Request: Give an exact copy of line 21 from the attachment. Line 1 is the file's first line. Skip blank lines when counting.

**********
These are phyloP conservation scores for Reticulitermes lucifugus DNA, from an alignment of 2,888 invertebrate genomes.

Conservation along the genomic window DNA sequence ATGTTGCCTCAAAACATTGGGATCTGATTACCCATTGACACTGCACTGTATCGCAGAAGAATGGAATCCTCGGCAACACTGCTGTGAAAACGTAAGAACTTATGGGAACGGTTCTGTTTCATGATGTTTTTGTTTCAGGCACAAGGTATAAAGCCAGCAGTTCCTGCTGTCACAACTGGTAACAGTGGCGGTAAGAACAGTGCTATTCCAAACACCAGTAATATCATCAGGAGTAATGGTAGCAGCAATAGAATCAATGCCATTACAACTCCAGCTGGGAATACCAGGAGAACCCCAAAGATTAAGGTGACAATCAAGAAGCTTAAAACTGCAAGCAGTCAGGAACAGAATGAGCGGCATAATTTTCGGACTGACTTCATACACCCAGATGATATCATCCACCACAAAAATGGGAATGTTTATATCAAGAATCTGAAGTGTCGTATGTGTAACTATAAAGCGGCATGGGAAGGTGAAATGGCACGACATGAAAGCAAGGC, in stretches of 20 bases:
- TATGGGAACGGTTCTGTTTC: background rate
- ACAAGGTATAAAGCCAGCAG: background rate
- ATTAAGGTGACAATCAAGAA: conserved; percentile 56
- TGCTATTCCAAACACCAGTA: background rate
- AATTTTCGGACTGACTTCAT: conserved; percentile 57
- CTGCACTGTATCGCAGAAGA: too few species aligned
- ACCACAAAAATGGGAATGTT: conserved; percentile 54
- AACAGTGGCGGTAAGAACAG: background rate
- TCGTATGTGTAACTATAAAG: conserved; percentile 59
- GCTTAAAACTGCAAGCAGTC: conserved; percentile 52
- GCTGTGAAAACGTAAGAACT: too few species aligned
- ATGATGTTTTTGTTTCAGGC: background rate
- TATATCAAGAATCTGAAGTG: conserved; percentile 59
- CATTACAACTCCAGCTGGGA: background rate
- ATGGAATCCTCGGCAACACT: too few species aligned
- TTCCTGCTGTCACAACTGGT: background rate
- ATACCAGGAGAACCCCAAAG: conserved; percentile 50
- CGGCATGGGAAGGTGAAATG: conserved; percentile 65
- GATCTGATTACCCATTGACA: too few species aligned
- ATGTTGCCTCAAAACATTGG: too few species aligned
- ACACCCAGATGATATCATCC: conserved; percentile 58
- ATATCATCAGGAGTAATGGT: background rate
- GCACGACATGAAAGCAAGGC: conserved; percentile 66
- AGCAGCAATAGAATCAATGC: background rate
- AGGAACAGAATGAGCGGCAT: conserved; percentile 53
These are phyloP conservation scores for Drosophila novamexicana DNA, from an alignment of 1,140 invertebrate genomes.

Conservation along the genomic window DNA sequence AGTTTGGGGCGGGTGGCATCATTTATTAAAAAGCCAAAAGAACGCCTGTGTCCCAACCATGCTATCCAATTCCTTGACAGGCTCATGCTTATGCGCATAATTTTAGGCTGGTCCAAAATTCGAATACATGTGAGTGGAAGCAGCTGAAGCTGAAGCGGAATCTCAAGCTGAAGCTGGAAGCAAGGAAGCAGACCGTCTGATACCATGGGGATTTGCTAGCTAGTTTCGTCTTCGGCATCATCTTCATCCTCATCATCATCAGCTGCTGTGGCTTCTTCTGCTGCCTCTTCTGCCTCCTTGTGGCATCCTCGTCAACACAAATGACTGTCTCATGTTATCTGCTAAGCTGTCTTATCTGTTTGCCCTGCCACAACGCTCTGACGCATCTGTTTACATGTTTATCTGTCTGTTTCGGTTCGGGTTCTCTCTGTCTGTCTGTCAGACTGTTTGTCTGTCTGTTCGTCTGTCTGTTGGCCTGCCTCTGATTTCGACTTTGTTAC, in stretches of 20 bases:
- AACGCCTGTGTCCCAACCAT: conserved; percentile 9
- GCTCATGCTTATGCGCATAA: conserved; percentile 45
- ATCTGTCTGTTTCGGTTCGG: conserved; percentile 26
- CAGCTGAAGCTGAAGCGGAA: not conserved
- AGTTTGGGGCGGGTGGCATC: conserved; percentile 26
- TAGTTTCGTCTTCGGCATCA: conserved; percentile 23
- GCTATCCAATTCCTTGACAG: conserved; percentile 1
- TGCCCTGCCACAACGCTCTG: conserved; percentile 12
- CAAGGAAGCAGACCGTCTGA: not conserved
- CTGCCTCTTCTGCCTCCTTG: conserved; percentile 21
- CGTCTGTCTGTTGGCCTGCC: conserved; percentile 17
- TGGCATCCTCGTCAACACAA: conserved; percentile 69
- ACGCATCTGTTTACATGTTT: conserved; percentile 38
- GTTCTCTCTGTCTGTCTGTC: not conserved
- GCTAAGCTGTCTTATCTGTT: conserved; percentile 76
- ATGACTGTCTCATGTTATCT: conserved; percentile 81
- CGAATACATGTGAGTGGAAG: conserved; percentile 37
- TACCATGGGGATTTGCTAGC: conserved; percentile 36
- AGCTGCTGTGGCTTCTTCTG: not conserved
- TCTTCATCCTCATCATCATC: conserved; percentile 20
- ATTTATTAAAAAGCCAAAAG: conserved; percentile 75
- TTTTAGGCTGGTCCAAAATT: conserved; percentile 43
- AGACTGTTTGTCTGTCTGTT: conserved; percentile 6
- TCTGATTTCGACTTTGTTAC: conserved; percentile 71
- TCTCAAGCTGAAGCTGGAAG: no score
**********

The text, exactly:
- GATCTGATTACCCATTGACA: too few species aligned